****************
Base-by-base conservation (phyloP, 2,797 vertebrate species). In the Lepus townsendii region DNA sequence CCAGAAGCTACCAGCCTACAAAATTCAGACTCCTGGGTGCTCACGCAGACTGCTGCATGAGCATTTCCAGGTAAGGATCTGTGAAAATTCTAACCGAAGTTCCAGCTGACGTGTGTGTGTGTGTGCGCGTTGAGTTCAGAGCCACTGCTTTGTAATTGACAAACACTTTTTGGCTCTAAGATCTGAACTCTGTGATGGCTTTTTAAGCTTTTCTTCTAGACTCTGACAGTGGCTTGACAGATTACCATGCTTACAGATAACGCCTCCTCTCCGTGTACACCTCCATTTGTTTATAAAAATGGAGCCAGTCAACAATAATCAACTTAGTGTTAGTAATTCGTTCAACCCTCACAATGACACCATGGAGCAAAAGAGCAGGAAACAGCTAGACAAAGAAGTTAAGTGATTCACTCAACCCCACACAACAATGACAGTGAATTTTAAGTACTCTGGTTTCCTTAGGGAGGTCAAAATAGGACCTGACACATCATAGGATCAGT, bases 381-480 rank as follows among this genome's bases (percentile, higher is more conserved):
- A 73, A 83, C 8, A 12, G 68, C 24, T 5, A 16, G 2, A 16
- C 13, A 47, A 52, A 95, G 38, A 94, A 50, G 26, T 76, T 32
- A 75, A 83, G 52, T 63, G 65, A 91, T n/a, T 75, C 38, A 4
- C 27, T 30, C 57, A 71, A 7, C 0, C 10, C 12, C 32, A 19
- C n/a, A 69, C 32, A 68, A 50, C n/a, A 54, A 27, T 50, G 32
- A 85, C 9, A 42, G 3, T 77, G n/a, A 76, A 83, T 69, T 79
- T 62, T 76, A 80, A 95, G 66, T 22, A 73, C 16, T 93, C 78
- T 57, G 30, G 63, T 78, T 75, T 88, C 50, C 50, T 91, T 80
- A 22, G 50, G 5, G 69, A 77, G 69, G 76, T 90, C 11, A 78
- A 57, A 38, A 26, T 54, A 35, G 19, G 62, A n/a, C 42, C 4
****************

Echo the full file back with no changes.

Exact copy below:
Base-by-base conservation (phyloP, 2,797 vertebrate species). In the Lepus townsendii region DNA sequence CCAGAAGCTACCAGCCTACAAAATTCAGACTCCTGGGTGCTCACGCAGACTGCTGCATGAGCATTTCCAGGTAAGGATCTGTGAAAATTCTAACCGAAGTTCCAGCTGACGTGTGTGTGTGTGTGCGCGTTGAGTTCAGAGCCACTGCTTTGTAATTGACAAACACTTTTTGGCTCTAAGATCTGAACTCTGTGATGGCTTTTTAAGCTTTTCTTCTAGACTCTGACAGTGGCTTGACAGATTACCATGCTTACAGATAACGCCTCCTCTCCGTGTACACCTCCATTTGTTTATAAAAATGGAGCCAGTCAACAATAATCAACTTAGTGTTAGTAATTCGTTCAACCCTCACAATGACACCATGGAGCAAAAGAGCAGGAAACAGCTAGACAAAGAAGTTAAGTGATTCACTCAACCCCACACAACAATGACAGTGAATTTTAAGTACTCTGGTTTCCTTAGGGAGGTCAAAATAGGACCTGACACATCATAGGATCAGT, bases 381-480 rank as follows among this genome's bases (percentile, higher is more conserved):
- A 73, A 83, C 8, A 12, G 68, C 24, T 5, A 16, G 2, A 16
- C 13, A 47, A 52, A 95, G 38, A 94, A 50, G 26, T 76, T 32
- A 75, A 83, G 52, T 63, G 65, A 91, T n/a, T 75, C 38, A 4
- C 27, T 30, C 57, A 71, A 7, C 0, C 10, C 12, C 32, A 19
- C n/a, A 69, C 32, A 68, A 50, C n/a, A 54, A 27, T 50, G 32
- A 85, C 9, A 42, G 3, T 77, G n/a, A 76, A 83, T 69, T 79
- T 62, T 76, A 80, A 95, G 66, T 22, A 73, C 16, T 93, C 78
- T 57, G 30, G 63, T 78, T 75, T 88, C 50, C 50, T 91, T 80
- A 22, G 50, G 5, G 69, A 77, G 69, G 76, T 90, C 11, A 78
- A 57, A 38, A 26, T 54, A 35, G 19, G 62, A n/a, C 42, C 4